It is fast approaching 10 years when I was heading to China as part of a market exploratory team for Sainsbury’s to see if the supermarket chain could create a sustainable & profitable proposition in the worlds second largest economy. Tesco, with an extensive footprint (at the time) in Asia, were reportedly about to do the same exercise but in Vietnam. Ten years is a long time in retail and market entry never came to realisation for either party.  Given what has materialised with bricks and mortar retail and the new digital world, I was intrigued on a recent holiday to see what had happened to the Vietnamese market in terms of the structure of retail, food to go and which internationals had ventured into this part of Indochina. With a population nearly 50% larger than the UK, an ever-growing middle class and rapid urbanisation particularly by younger cohorts Vietnam is an increasingly attractive market for domestic and international retailers to grow their physical and digital footprints.

Where traditional channels meet digital

Unlike the stories you hear right around the world around struggling physical retail particularly for the mass market operators it is safe to say that the “squeezed middle” in Vietnam just hasn’t come to fruition. Unlike China, due to Vietnam’s later, smaller and slower economic journey there hasn’t been the excessive mass mall developments and out of town supermarkets we have all become accustomed with in the US, Europe and the more advanced economies of Asia. Even in the largest Vietnamese cities commercial development has been modest – downtown areas do have a handful of new residential and retail developments, but they are limited and years in the making.

Everyone wants a bargain and instantly

Vietnamese retail has become very polarised between the traditional mum and pop shops, street food vendors and digital channels.  I am pleased to say the former two are in abundance, thriving and show no signs of slowing down, while the latter is seeing local start up’s capitalising where internationals have struggled (& sometimes failed).

Come noon or night the Vietnamese consumer still loves to shop and secure a bargain….the country is a nation of shop keepers with markets, people’s front rooms and stalls pilling onto the streets. At the other end when they are not physically shopping, they are on their smart phones digital shopping and gaming.

Failing to understand and adapt

International players in both the physical and digital channels have had mixed success. McDonalds is still relatively small scale and have focused on their safe haven of tourist honey pots rather than broadening their appeal. Despite price investment there is still a huge gap versus what is available just outside.  Why would you want to go there when you can instantly get hot, fresh food from a local vendor you know and trust. McDonald’s have tried to adapt their menu’s with more rice, noddle and chicken offerings to broaden the appeal but this doesn’t appear to be winning over consumers. Burger King are the same but have focused on airports – again where there is good tourist footfall and where the most affluence residents pass through. There isn’t a large national domestic fast food chain in Vietnam, probably because there isn’t a gap in the market for one.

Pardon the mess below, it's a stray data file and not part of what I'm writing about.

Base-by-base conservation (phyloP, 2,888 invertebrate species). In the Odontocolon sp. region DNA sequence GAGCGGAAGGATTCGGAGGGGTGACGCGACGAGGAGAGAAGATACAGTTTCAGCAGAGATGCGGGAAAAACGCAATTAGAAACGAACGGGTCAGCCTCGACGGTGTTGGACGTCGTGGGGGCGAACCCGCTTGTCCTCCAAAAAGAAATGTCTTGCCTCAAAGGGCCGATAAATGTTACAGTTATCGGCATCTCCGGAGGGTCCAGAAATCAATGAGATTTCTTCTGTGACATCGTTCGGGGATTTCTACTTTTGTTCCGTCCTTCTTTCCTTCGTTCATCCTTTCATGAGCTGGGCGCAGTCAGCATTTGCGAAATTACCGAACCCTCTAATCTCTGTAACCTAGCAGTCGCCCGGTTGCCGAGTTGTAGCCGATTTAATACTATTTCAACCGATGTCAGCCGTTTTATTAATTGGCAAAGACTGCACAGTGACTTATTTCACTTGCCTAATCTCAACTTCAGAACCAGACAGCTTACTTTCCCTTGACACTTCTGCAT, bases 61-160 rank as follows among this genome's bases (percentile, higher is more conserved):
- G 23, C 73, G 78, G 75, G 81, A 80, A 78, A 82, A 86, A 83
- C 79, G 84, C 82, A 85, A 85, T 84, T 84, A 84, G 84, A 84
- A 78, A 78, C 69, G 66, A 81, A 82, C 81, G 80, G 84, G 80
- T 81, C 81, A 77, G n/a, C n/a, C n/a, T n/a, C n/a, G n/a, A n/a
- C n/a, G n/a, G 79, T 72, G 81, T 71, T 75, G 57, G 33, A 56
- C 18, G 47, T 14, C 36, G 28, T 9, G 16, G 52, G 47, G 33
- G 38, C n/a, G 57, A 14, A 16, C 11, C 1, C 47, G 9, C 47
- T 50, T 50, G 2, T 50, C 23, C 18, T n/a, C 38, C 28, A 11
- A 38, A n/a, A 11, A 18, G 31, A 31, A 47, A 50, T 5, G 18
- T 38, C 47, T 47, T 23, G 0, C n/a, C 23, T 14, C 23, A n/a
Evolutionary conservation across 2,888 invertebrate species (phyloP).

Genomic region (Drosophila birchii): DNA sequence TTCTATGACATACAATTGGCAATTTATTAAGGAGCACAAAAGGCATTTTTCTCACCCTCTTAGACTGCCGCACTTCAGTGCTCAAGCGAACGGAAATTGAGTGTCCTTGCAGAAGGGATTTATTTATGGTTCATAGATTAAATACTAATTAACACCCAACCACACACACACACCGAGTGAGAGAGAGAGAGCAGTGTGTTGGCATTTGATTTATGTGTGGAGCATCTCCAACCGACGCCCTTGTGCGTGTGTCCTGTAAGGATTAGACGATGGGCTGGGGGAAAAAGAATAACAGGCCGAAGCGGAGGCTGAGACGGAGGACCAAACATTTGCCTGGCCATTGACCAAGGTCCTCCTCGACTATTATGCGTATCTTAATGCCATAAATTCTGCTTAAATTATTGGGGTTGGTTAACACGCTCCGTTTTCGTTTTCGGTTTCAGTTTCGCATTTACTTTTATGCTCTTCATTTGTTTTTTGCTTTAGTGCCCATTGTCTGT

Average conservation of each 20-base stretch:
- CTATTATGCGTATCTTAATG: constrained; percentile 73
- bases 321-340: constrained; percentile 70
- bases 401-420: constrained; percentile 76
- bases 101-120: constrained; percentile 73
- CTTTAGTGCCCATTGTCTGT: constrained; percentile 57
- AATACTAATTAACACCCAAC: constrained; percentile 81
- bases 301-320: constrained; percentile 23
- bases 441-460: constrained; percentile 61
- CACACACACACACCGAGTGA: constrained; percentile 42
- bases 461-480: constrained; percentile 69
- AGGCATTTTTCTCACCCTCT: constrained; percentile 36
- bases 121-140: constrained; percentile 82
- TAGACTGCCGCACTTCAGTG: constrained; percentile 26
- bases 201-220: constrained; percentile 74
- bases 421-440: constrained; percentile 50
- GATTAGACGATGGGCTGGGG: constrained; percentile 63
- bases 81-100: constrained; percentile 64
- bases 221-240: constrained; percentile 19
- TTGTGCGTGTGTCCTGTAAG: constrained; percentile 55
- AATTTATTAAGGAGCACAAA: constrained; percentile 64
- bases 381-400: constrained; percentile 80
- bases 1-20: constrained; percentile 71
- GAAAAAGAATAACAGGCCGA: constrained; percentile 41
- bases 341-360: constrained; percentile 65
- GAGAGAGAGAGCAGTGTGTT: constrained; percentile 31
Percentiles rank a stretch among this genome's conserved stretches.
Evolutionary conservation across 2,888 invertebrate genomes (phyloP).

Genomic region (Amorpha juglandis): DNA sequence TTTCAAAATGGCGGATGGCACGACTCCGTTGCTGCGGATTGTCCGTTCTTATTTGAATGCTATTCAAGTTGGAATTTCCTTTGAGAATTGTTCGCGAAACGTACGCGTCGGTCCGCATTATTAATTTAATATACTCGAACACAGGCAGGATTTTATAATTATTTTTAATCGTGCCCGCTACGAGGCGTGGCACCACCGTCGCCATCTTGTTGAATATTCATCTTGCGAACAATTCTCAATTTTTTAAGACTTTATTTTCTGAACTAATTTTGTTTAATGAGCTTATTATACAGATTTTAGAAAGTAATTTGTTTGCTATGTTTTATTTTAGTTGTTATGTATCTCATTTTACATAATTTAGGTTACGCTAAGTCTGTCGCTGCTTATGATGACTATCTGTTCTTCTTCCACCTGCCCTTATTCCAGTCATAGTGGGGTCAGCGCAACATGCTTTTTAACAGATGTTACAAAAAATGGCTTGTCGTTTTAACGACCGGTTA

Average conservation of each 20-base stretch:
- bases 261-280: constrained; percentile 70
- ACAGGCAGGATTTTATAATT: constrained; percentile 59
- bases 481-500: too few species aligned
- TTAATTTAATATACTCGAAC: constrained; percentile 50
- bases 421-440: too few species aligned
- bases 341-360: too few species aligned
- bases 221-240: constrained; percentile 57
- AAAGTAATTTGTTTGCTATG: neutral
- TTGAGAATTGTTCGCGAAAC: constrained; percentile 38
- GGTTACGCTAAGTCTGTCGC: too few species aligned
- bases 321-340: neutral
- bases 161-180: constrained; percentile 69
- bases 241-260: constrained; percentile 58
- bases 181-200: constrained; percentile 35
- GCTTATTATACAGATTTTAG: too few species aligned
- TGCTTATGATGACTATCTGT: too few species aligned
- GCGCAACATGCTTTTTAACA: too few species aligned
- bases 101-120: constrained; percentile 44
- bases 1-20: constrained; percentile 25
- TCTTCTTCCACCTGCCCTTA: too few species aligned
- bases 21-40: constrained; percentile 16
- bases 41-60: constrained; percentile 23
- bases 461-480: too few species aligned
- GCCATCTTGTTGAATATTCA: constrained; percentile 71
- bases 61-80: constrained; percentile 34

When it comes to coffee and cake Starbucks have just a handful of outlets almost always located at the bottom of an international, normally American, branded hotel. They haven’t attempted to significantly adapt their menu or price points for the local consumer. However, in a country where coffee is seen as a premium / luxury treat local chain Highland Coffee is leaps and bounds ahead of Starbucks with a wide selection of bubble teas and macha cakes its clear they understand the local consumer and have adapted the menu as you travel up (or down) the country.

Local player triumphs

grab taxi digitalFor digital I was surprised to hear that Uber have been and gone in Vietnam. It appears that they just “cut and paste” the model from western markets. Car ownership is low in Vietnam due to the obvious price point but also the very high purchasing tax. It also takes a while to get around in larger vehicles due to the sheer volume of mopeds and scooters. Uber decided not to participate in the moped / scooter field instead focusing on a very niche premium service which clearly didn’t have scale or longevity. Instead a local player Grab have created their own version of Uber on two wheels – carrying a spare helmet in tow for their customers (a legal requirement). The app has been designed in various Asian languages as well as English.  With no Uber means no Uber Eats but VietDeliver has filled that gap partnering with local restaurants, some international chains but more importantly street vendors. VietDeliver appeared more prevalent in Ho Chi Minh city than Deliveroo does in London. Whether it be the green helmets of Grab or the bright Red of VietDeliver it is clear the younger Vietnamese consumer is welcoming these new purchasing channels with open arms whilst remaining exceptionally loyal to their traditional roots.

It was great to see traditional retail going hand in hand with digital. Hopefully this bodes well in the future for more traditional independent shops on the UK high street (if the government adopts a new approach to business rates) One thing is clear no matter which market I am travelling in it never fails to surprise me how international retailers continue to fail to adapt and adjust their propositions (without compromising the brand) for each market they operate in.  This is despite many carrying out extensive research prior to market entry.